Gallbladder cancer is very rare. Around 800 people in the UK are diagnosed with the condition each year.
There are a number of different types of gallbladder cancer, depending on the cells affected.
Over 85% of gallbladder cancers are adenocarcinoma, which means the cancer started in the gland cells lining the gallbladder.
Cancer that starts in the skin-like cells that line the gallbladder is known as squamous cell cancer.
Cancer of the gallbladder is more common in women than men, with around 7 out of 10 cases diagnosed in women. It's also more common in older people, particularly those over 70 years of age.
The gallbladder is a small, pear-shaped organ that's located underneath the liver. It's main purpose is to store and concentrate bile.
Bile is a liquid produced by the liver that helps to digest fats. It passes from the liver through a series of channels (bile ducts) into the gallbladder, where it's stored.
Over time, bile becomes more concentrated, which makes it better at digesting fats. The gallbladder releases bile into the digestive system when it's needed.
The gallbladder is a useful but not essential organ, which can be safely removed without interfering with your ability to digest food.
In the early stages, gallbladder cancer doesn't cause symptoms, which means it could be at an advanced stage by the time it's diagnosed.
Symptoms that occur at a later stage can include:
These symptoms could be linked to a number of conditions and may not be related to gallbladder cancer. However, if you have these symptoms, you should visit your GP so they can investigate what's causing them.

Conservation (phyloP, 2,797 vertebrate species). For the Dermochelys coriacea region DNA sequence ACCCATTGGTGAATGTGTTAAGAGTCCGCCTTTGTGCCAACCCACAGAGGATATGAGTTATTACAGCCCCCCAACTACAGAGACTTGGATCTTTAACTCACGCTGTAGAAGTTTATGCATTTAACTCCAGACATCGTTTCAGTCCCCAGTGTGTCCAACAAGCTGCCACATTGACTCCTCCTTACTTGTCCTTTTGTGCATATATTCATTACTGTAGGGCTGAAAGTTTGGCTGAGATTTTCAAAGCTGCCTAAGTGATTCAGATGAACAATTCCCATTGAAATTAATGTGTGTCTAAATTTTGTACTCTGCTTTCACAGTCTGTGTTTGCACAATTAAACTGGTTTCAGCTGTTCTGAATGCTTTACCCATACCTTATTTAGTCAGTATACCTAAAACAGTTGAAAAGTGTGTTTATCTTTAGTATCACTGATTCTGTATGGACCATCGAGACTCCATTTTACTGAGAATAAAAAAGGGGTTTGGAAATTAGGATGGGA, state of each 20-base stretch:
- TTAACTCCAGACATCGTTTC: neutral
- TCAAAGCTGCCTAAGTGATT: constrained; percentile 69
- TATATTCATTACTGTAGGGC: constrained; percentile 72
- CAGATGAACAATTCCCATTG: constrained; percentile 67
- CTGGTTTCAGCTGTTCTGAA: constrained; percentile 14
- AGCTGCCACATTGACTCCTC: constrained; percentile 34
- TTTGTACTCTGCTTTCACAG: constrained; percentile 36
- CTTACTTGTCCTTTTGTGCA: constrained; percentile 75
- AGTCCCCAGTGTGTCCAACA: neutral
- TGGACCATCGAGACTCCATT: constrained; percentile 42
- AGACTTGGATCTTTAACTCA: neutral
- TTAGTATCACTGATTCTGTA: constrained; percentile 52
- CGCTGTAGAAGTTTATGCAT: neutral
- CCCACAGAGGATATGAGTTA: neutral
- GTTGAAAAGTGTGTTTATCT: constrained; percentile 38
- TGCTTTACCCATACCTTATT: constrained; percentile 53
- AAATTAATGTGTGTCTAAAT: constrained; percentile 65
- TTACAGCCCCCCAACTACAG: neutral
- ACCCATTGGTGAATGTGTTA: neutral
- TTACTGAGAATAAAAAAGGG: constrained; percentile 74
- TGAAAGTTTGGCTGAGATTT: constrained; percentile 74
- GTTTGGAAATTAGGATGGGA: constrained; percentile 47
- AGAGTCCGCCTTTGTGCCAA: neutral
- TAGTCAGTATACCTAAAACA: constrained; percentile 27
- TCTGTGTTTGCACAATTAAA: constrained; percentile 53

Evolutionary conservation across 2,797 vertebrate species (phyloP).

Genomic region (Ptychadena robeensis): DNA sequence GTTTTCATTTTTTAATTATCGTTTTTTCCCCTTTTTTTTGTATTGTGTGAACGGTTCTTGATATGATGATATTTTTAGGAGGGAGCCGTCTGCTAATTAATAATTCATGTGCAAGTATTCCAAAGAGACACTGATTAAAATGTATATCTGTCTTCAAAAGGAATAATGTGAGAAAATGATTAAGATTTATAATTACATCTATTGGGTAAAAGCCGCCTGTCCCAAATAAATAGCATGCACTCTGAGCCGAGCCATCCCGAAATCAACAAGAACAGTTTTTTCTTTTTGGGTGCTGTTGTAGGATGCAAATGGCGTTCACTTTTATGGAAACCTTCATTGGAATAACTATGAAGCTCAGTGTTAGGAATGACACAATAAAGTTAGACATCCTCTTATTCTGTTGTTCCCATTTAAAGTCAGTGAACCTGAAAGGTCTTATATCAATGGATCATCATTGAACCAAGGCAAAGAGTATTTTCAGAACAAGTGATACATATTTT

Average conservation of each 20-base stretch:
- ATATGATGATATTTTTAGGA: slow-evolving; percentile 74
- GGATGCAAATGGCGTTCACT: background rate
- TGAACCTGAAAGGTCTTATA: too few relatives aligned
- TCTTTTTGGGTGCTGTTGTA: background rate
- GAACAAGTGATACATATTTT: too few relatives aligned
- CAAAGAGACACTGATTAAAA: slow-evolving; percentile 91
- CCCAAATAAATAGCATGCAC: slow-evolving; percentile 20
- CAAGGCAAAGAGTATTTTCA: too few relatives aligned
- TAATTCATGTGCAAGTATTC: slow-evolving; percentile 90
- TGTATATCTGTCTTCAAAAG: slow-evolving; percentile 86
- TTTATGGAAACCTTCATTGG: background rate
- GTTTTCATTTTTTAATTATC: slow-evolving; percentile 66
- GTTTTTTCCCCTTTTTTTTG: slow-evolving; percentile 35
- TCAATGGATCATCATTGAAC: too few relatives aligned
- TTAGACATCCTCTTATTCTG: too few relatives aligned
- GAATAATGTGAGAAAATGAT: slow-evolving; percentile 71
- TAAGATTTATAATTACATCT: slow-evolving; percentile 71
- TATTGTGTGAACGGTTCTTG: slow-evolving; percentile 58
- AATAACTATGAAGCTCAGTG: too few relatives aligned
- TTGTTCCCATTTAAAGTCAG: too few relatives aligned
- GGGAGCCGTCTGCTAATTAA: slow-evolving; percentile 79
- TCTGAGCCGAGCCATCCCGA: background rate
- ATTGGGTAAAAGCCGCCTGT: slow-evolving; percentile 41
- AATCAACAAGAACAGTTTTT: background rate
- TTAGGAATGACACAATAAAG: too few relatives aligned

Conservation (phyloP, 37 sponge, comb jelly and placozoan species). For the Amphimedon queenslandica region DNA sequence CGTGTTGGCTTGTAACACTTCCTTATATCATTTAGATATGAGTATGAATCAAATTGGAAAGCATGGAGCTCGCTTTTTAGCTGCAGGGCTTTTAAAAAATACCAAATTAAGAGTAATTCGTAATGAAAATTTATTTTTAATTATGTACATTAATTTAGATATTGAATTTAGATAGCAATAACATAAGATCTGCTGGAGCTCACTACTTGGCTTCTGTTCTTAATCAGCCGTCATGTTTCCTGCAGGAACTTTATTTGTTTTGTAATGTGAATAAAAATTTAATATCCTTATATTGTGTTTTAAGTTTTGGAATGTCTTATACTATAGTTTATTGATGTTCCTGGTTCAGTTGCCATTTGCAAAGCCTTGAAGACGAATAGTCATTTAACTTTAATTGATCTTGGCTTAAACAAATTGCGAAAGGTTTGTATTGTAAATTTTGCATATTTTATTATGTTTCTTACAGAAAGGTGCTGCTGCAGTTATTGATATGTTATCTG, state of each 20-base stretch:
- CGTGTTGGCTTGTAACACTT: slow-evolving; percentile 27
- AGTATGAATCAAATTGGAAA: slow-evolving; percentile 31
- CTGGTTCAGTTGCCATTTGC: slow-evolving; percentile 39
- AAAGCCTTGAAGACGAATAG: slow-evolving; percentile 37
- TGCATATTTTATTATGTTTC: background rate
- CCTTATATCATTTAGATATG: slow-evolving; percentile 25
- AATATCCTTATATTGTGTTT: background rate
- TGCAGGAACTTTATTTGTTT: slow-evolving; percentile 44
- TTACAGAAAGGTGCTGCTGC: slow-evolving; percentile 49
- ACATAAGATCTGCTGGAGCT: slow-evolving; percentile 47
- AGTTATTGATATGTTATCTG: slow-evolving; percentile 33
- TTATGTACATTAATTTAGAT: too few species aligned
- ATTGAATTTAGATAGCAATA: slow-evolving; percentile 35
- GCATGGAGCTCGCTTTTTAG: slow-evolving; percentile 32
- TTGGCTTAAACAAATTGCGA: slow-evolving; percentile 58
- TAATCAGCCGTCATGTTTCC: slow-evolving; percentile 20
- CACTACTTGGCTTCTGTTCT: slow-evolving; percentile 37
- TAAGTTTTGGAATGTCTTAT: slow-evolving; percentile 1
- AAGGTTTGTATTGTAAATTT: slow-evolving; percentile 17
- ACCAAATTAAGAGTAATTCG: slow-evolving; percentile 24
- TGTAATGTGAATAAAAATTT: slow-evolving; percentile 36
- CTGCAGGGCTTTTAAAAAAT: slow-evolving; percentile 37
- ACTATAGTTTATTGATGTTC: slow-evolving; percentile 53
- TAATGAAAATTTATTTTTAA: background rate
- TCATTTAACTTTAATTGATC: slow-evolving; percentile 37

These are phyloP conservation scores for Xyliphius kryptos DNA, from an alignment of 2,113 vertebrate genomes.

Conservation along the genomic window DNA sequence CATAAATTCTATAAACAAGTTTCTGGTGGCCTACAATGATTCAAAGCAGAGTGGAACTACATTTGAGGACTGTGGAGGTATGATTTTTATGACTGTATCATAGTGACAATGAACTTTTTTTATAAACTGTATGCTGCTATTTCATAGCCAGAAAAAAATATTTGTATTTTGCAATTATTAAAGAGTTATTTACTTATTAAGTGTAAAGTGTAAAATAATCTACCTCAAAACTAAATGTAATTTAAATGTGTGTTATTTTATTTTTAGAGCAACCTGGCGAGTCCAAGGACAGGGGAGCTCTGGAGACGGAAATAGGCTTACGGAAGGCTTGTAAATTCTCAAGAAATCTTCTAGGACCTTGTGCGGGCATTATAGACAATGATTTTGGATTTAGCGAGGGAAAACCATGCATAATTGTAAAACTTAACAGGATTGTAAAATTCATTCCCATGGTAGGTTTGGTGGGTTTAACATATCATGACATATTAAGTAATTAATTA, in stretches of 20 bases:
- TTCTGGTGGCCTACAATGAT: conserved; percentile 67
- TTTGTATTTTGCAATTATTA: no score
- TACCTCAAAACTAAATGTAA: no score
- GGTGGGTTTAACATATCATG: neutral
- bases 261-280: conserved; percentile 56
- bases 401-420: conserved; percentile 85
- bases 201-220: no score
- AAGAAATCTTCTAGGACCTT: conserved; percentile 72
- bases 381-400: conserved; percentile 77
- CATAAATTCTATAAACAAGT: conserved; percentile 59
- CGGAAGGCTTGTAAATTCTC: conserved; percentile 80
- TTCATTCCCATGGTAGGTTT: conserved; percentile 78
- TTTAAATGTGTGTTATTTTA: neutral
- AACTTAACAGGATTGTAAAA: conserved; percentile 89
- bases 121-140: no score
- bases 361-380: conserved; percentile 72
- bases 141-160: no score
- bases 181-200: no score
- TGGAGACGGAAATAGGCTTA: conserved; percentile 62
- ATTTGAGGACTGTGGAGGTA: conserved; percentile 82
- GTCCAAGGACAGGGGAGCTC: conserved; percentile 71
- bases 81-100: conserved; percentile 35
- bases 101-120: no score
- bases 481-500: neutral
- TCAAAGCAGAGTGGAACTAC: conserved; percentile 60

Other possible symptoms of gallbladder cancer can include loss of appetite, unexplained weight loss and a swollen stomach.
In gallbladder cancer, abnormal cells grow within the gallbladder. It's not known why this happens, but certain things are thought to increase your chances of developing the condition.
Gallbladder cancer is more common in older people, and your chances of developing it increase with age. In the UK, most cases occur in people over the age of 70.
Lifestyle factors – such as obesity, smoking and an unhealthy diet – are believed to increase the risk of gallbladder cancer. However, there's not enough evidence to show a firm link between diet and gallbladder cancer.
There are also a number of conditions that can increase your chances of developing gallbladder cancer. For example, gallstones, cholecystitis (inflammation of the gallbladder) and diabetes have been closely linked to the condition.
If you have a family history of gallstones, cholecystitis, or gallbladder cancer, you're more likely to develop these conditions yourself.
Your GP will examine you and ask about your symptoms. If they suspect gallbladder cancer, they may refer you to a specialist, usually a gastroenterologist (a doctor who specialises in conditions of the digestive system).
The specialist will ask about your medical history and check to see whether the lymph glands in your neck and groin are swollen.
You may also have some initial tests, including:
If these tests reveal anything abnormal in or around your gallbladder, further tests may be arranged to help confirm whether you have gallbladder cancer. These may include:
The main treatment for gallbladder cancer is surgery to remove the gallbladder and possibly some of the surrounding tissue.
The treatment programme that's most suitable for you will depend on:
As with all cancers, the chances of survival depend on how far the condition has advanced when it is diagnosed.
For example, if the cancerous cells are confined to the gallbladder lining, your chances of living for more than five years are good (about 80%).
However, if gallbladder cancer has spread into the surrounding tissue or lymph nodes, your chances of living for at least five years are much lower (30%).